The mistletoe was hung up throughout the house and especially in the kitchen (more girls to kiss in that part of the house I presume) at Christmas, and the young men have the privilege of kissing the girls under it, plucking each time a berry from the bush. When the berries are all plucked the privilege ceases. (key here when buying Mistletoe then is…).

            This plant’s berries are also poisonous and therefore should also be kept up high… Oh, that’s right, they already are up high. Just tell the “kissies” not to put the plucked berries down anywhere near the white M&Ms.

                       If you have any questions feel free to e-mail me at NiemeyerLandscaping@Gmail.com or post a comment on this Blog. And like us on Facebook.
For more Landscape and garden info check us out at www.NiemeyerLandscaping.com

Monday, December 11, 2017

Poinsettias Poisonous: fact or fiction

                Poinsettias hail from the land of sombreros and cacti, a far cry from the wintery context we see them in this time of year. And while vacationing at your home up here in the “winter wonderland” it would be wise to keep them away from window sills and cold drafty places.
            Watering can be over done, but don’t let them get too dry either; pick them up to see if a drink is needed or not, you’ll know by its weight if it’s thirsty.

            A lot of people think the red leaves are the flowers; the leaves are the leaves, and the flowers are those little unimpressive things call bracts in the center of the red leaves.

            But once again, like with other Christmas greenery, a warning to small children should be stamped across its foliage. It is not harmful in a deadly sense, but it will cause you to call the evening up short if little Gertrude polishes off a sizeable display.

            I’m sure that what I’m saying is not news to people; we’ve heard it for a long time that poinsettia leaves will make you sick, to some even deadly. Truth is a 50 pound child would have to graze on 500 leaves before that would happen. 500 hundred leaves! Take a nibble of one, it’s a fight to get your kids to eat their broccoli, I can’t imagine them wanting to wolf down a fist full of poinsettia leaves.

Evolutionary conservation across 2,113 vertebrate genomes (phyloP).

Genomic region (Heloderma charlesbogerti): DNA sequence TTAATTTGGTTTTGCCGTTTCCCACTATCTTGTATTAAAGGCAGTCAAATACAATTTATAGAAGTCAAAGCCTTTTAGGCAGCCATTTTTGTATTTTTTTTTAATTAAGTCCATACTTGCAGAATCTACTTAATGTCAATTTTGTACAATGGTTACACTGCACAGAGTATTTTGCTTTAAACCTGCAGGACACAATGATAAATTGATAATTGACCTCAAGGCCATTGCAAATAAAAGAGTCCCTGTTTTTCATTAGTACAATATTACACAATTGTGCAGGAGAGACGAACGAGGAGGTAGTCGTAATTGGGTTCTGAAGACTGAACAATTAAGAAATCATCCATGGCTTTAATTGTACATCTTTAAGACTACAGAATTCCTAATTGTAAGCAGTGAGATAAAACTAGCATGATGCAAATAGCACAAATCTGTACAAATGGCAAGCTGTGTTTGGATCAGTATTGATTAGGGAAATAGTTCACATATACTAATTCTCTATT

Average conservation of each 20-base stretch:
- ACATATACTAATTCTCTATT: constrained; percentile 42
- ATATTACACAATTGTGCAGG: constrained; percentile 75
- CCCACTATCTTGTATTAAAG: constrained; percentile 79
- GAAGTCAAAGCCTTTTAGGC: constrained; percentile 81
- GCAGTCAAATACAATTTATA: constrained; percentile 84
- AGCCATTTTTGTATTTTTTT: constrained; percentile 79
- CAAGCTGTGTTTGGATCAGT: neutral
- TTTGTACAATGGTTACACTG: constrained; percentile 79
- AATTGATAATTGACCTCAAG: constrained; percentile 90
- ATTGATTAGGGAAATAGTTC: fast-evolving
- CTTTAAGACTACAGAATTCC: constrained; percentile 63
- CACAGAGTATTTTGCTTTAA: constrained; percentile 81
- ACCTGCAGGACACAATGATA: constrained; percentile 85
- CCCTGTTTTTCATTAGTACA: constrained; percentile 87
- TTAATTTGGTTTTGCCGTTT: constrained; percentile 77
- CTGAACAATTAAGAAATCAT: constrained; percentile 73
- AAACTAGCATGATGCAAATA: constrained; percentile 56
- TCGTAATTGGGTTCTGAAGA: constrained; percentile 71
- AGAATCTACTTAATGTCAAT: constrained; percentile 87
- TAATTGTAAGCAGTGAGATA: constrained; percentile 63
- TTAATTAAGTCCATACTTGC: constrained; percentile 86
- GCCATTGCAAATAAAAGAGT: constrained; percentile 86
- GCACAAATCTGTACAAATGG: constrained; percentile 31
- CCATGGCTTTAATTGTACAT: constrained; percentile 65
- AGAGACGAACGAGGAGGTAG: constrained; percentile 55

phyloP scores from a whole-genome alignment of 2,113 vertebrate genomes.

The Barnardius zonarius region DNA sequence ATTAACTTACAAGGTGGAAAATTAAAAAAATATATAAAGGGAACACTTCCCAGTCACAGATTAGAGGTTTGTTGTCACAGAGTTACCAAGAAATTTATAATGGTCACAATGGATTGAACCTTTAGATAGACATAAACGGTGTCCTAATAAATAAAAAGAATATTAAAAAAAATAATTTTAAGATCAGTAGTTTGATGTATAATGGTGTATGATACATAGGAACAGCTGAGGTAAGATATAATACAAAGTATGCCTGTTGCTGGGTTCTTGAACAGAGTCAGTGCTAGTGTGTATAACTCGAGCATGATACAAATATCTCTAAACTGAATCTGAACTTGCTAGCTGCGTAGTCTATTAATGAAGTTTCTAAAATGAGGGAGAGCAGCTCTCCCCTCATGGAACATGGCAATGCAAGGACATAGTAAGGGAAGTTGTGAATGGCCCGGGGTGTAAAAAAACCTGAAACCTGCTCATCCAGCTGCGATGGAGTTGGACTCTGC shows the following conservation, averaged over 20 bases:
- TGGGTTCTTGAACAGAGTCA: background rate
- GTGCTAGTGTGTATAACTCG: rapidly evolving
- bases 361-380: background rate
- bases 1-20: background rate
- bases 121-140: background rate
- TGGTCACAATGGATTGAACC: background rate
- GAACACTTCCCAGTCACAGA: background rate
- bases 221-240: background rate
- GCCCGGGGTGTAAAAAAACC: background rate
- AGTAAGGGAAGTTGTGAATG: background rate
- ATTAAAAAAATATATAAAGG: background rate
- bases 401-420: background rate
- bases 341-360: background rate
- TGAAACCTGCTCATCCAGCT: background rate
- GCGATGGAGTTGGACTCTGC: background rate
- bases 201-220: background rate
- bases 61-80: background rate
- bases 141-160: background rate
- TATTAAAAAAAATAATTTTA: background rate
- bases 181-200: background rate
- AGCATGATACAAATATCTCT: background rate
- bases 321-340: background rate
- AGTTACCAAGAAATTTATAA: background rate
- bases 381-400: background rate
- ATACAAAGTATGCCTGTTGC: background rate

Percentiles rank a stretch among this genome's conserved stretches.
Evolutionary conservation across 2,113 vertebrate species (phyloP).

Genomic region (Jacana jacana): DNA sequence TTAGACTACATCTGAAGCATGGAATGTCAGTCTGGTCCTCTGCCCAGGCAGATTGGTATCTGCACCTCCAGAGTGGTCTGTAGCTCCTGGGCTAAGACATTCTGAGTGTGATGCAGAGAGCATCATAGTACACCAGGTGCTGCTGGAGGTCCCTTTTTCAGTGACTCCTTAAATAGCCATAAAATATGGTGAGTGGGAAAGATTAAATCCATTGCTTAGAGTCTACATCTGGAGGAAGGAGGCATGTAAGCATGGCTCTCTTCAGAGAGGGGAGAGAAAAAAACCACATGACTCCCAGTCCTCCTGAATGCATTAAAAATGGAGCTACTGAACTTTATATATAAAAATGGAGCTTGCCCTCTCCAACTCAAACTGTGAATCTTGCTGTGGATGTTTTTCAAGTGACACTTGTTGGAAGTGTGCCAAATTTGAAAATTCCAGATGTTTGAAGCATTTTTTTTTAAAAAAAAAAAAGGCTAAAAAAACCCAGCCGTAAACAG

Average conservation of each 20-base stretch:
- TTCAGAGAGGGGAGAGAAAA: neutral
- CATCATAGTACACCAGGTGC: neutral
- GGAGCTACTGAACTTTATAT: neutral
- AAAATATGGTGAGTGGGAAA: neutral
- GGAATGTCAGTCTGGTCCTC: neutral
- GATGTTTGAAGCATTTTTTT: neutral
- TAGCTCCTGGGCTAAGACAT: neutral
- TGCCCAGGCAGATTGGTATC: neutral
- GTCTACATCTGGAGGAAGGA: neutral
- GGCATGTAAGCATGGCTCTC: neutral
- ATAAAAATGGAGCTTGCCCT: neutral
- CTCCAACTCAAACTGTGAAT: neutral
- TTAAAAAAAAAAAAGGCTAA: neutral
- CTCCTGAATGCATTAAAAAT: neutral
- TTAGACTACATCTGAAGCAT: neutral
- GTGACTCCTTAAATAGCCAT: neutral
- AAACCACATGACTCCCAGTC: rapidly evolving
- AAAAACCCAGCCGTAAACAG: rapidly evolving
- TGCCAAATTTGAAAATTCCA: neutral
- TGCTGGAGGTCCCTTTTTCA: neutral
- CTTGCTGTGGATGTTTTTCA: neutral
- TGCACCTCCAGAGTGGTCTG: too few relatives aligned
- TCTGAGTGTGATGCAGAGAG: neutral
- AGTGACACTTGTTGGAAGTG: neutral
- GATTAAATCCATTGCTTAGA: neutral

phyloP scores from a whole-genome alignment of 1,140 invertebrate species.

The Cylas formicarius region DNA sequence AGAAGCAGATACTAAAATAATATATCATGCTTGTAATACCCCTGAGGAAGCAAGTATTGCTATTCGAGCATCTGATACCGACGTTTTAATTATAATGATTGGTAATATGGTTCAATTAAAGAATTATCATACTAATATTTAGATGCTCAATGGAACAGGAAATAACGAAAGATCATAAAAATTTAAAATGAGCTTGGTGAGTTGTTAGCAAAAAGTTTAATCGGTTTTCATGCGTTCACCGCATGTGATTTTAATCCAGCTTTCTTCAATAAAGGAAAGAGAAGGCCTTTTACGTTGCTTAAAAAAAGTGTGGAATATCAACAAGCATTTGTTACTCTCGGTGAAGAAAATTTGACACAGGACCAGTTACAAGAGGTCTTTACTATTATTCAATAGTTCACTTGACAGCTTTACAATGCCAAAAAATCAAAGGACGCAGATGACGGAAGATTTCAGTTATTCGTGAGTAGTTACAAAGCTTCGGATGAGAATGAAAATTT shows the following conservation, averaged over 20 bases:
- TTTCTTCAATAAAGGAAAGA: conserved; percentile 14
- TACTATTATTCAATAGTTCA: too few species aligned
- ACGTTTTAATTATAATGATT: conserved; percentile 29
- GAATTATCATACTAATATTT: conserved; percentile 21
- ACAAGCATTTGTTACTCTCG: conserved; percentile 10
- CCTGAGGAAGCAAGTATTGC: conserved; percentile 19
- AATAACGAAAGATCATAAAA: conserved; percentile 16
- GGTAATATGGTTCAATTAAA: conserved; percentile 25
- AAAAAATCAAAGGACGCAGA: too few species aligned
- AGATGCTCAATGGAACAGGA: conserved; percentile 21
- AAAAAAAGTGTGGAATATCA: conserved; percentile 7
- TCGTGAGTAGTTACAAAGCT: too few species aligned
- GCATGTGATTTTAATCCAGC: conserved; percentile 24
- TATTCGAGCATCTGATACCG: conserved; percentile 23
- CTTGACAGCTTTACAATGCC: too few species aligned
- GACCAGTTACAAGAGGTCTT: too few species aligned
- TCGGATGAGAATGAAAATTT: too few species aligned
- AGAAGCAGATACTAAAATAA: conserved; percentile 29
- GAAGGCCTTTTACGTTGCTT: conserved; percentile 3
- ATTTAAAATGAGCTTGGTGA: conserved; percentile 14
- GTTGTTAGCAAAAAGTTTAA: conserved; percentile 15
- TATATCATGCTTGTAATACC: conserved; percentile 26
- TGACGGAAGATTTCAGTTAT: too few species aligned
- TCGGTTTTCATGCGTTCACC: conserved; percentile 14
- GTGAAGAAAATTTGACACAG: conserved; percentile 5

But anyway, keep them away from the buffet table, and save yourself the embarrassment of your little Einstein mistaking them for a colorful salad.

            If you have any questions feel free to e-mail me at NiemeyerLandscaping@Gmail.com or post a comment on this Blog. And like us on Facebook at Niemeyer Landscaping

Saturday, December 9, 2017

Deck the Halls with Boughs of Holly

    “Deck the Halls with Boughs of Holly”.
                Whenever I plant Holly bushes for customers I tell them to wait until Christmas time to prune them. Nothing in the botanical world says Christmas like Holly. Whenever Christmas art is out lined with greenery, it’s usually done with Holly. If evergreen sprigs are used, there are a couple of pinecones in there somewhere. But Holly for some reason has the monopoly on all things vegetationally Christmas. And if you wish to purchase some of this nostalgic greenery I’m sure you’ll have to pass the cash through both nostrils at the checkout.  

            You can avoid this rather painful experience by either growing a couple Holly bushes of your own; or offering to prune your neighbor’s.

            If you choose to grow your own you will be confronted with several species, which I won’t go into at this time. But the ones you may want are the ones named “Holly Blue” or just Holly “prince” or ”princess”. The Holly Blue has the darkest leaves; and in my humble opinion is the nicest looking of the two.


        Maybe you’ve noticed that I am using the words “some” and “couple” when talking about holly. This species of Holly is either male or female; unlike all other plants that are both male and female. If you want the red berries you will need a male with in 400 feet of your red berry producing female.




        The leaves when picked will last the Christmas season. They will dry out and become brittle in a couple weeks, but if you don’t touch them they will display nicely. The berries on the other hand will be shriveled up; you will need a couple of cuttings of them to keep a fresher looking display. So pace yourself with what berries are available to you.

        A word of warning; holly berries are poisonous. Not a keel over and die type poisonous, but they will make young children sick if they eat more than five. So you might want to put substantial separation between the red berries and the red M&Ms.      







If you have any questions feel free to e-mail me at NiemeyerLandscaping@Gmail.com or post a comment on this Blog. And like us on Facebook at Niemeyer Landscaping. For more Landscape and garden info and pictures on the subject check us out at www.NiemeyerLandscaping.com
           






Friday, December 8, 2017

The Thirsty Tree

            Just reminder to all you real Christmas tree people out there; have you been making sure your tree’s water bowl is filled?

            I am always amazed at the amount of water that gets sucked up during its stay here on Perry Street. In the beginning we’re filling the bowl with two quarts in the morning and two at night; about a week later once a day seems to quench its hydration needs. I figure that at least fourteen gallons have left the bowl since we’ve set it upright.

             Keeping it watered is to keep open the cambium tubes that suck the water. If for any reason it goes dry after that, it will stop, those tubes shut down. If that happens try this; pour hot tap water into the bowl, maybe it will soften up that which has stuffed it up. I’m not making any guarantees, but it’s worth a try.

  

If you have any questions feel free to e-mail me at NiemeyerLandscaping@Gmail.com or post a comment on this Blog. And like us on Facebook at Niemeyer Landscaping. For more Landscape and garden info and pictures on the subject check us out at www.NiemeyerLandscaping.com